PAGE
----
Marios G. Michaelides, accused of the 1975 murder of his wife, the daughter of the late diplomat David K.E. Bruce, protested his innocence yesterday and accused the Bruce family of trying to discredit him, a Greek newspaper reported.

Michaelides, 33, a fruit exporter in Athens, was quoted in the daily Acropolis, Athens' largest morning paper, as calling the Bruce family "very rich and politically powerful."

"I am innocent, and here, where the influence of the Bruces has not strength, my country's justice will prove my innocence," the paper reported him as saying.

Under in unusual provision of a Greek law Greek citizens can be charged in their native land with offenses committed in other countries. Michaelides is being investigated by Greek authorities for offenses similar to those filed earlier this year by a grand jury in Southside Virginia.

Michaelides was indicted by a Charlotte County, Va. grand jury last month for murder in the death of Alexandra Bruce Michaelides, who was found Nov. 7, 1975, on the grounds of the Bruce family estate, Staunton Hill Farm, with a single gunshot wound in the head.

Mrs. Michaelides, 29, died 36 hours later in Lynohburg General Hospital. Her death was ruled a suicide a week later, but the local prosecutor reopened the investigation into her death this year based on evidence supplied by Downey Rice, a Washington lawyer and former FBI and Senate investigator. Rice, who was hired by some family members, has declined to discuss the case.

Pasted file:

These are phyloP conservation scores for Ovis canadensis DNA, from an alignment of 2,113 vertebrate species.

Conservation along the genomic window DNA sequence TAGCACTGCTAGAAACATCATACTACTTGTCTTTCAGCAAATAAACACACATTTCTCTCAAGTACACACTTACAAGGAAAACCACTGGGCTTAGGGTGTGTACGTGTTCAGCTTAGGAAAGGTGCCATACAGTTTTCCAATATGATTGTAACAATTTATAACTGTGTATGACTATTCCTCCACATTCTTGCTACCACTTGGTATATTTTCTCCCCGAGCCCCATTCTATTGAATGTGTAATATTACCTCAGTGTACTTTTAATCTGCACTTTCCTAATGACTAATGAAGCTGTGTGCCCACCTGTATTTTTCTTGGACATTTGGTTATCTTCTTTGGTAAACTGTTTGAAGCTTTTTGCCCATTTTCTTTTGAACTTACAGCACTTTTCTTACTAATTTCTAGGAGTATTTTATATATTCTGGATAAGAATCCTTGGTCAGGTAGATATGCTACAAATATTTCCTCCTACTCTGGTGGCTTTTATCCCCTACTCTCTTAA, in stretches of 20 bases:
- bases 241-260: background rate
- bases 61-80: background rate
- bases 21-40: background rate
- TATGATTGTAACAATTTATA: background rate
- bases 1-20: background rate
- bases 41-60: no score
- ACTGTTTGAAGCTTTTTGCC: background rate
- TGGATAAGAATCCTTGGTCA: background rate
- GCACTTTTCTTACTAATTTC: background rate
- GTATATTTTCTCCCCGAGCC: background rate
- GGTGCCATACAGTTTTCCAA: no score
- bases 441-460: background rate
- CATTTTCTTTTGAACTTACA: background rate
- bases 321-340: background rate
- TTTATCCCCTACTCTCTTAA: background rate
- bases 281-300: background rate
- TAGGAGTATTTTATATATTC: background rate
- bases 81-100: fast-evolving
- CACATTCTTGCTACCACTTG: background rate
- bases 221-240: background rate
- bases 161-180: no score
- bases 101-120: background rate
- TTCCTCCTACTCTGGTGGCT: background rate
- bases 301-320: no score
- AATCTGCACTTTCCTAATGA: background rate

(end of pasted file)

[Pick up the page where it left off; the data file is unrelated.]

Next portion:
Michaelides also was indicted for bigamy and grand larceny by the Charlotte County grand jury. He also denied those charges yesterday, the Athens newspaper said.

"They accused me of bigamy, but I have documents showing that my first marriage was legally dissolved," he was quoted as saying. "Alexandra Bruce knew all about it. She also knew my first wife, with whom she met repeatedly."

Meanwhile, it was learned that Mrs. Michaelides' will, written a month before the two were married in a Virginia civil ceremony in August 1975, named Michaelides as executor and beneficiary of her entire estate. But the will specified that he was neither to be the executor nor to receive anything unless they married. Court records show they were married Aug. 8, 1975, a court clerk said.

Michaelides was quoted by the Athens paper as saying he had relinquished his role in the will, which named his brother Eugene, of Athens, as executor in the event that Michaelides was unable to serve.

The will, which was filed for probate in December 1975 in Charlotte County, apparently has not received a final accounting, according to court clerk Stuart B. Fallen.

The newspaper also quoted Michaelides as saying that the Bruce family had tried to discredit him because he knew family secrets, which he refused to discuss with the newspaper.

Commonwealth's Attorney Edwin B. Baker, who was ordered Tuesday by Judge J. R. Snoddy to refrain from discussing the case, declined to comment on the Athens newspaper interview.